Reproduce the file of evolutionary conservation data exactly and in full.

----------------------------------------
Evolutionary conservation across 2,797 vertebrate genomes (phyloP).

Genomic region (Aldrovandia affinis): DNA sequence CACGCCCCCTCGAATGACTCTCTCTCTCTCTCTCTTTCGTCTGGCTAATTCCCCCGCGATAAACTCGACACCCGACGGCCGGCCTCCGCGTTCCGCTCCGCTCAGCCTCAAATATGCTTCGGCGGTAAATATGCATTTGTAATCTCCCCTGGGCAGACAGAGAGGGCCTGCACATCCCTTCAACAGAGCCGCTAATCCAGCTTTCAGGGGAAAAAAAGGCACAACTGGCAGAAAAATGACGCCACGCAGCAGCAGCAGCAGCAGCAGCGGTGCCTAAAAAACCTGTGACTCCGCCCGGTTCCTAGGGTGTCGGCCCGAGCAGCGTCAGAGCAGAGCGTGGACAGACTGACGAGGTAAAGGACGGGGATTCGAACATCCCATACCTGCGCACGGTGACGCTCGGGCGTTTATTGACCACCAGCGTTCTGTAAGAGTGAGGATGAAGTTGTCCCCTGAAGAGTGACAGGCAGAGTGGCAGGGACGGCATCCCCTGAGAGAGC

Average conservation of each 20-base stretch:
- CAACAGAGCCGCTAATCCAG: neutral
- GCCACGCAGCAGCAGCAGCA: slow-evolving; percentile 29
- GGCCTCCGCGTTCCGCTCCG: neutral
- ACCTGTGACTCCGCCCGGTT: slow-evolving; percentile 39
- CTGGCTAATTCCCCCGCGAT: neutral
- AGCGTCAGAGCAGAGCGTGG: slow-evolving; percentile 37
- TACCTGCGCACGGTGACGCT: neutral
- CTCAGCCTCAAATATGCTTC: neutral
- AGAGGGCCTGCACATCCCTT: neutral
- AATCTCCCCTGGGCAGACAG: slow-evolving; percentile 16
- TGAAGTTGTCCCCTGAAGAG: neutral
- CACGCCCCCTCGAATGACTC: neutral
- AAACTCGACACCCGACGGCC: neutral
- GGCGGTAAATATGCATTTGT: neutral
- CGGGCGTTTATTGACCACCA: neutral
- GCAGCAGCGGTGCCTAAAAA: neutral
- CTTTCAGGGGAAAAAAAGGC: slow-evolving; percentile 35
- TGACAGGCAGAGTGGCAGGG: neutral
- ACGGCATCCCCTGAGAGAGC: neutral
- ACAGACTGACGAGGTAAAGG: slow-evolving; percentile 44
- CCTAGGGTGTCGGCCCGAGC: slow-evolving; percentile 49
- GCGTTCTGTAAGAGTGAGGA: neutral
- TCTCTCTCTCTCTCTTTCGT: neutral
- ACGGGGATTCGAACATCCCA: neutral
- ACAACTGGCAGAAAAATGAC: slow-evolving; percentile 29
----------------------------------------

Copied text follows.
Evolutionary conservation across 2,797 vertebrate genomes (phyloP).

Genomic region (Aldrovandia affinis): DNA sequence CACGCCCCCTCGAATGACTCTCTCTCTCTCTCTCTTTCGTCTGGCTAATTCCCCCGCGATAAACTCGACACCCGACGGCCGGCCTCCGCGTTCCGCTCCGCTCAGCCTCAAATATGCTTCGGCGGTAAATATGCATTTGTAATCTCCCCTGGGCAGACAGAGAGGGCCTGCACATCCCTTCAACAGAGCCGCTAATCCAGCTTTCAGGGGAAAAAAAGGCACAACTGGCAGAAAAATGACGCCACGCAGCAGCAGCAGCAGCAGCAGCGGTGCCTAAAAAACCTGTGACTCCGCCCGGTTCCTAGGGTGTCGGCCCGAGCAGCGTCAGAGCAGAGCGTGGACAGACTGACGAGGTAAAGGACGGGGATTCGAACATCCCATACCTGCGCACGGTGACGCTCGGGCGTTTATTGACCACCAGCGTTCTGTAAGAGTGAGGATGAAGTTGTCCCCTGAAGAGTGACAGGCAGAGTGGCAGGGACGGCATCCCCTGAGAGAGC

Average conservation of each 20-base stretch:
- CAACAGAGCCGCTAATCCAG: neutral
- GCCACGCAGCAGCAGCAGCA: slow-evolving; percentile 29
- GGCCTCCGCGTTCCGCTCCG: neutral
- ACCTGTGACTCCGCCCGGTT: slow-evolving; percentile 39
- CTGGCTAATTCCCCCGCGAT: neutral
- AGCGTCAGAGCAGAGCGTGG: slow-evolving; percentile 37
- TACCTGCGCACGGTGACGCT: neutral
- CTCAGCCTCAAATATGCTTC: neutral
- AGAGGGCCTGCACATCCCTT: neutral
- AATCTCCCCTGGGCAGACAG: slow-evolving; percentile 16
- TGAAGTTGTCCCCTGAAGAG: neutral
- CACGCCCCCTCGAATGACTC: neutral
- AAACTCGACACCCGACGGCC: neutral
- GGCGGTAAATATGCATTTGT: neutral
- CGGGCGTTTATTGACCACCA: neutral
- GCAGCAGCGGTGCCTAAAAA: neutral
- CTTTCAGGGGAAAAAAAGGC: slow-evolving; percentile 35
- TGACAGGCAGAGTGGCAGGG: neutral
- ACGGCATCCCCTGAGAGAGC: neutral
- ACAGACTGACGAGGTAAAGG: slow-evolving; percentile 44
- CCTAGGGTGTCGGCCCGAGC: slow-evolving; percentile 49
- GCGTTCTGTAAGAGTGAGGA: neutral
- TCTCTCTCTCTCTCTTTCGT: neutral
- ACGGGGATTCGAACATCCCA: neutral
- ACAACTGGCAGAAAAATGAC: slow-evolving; percentile 29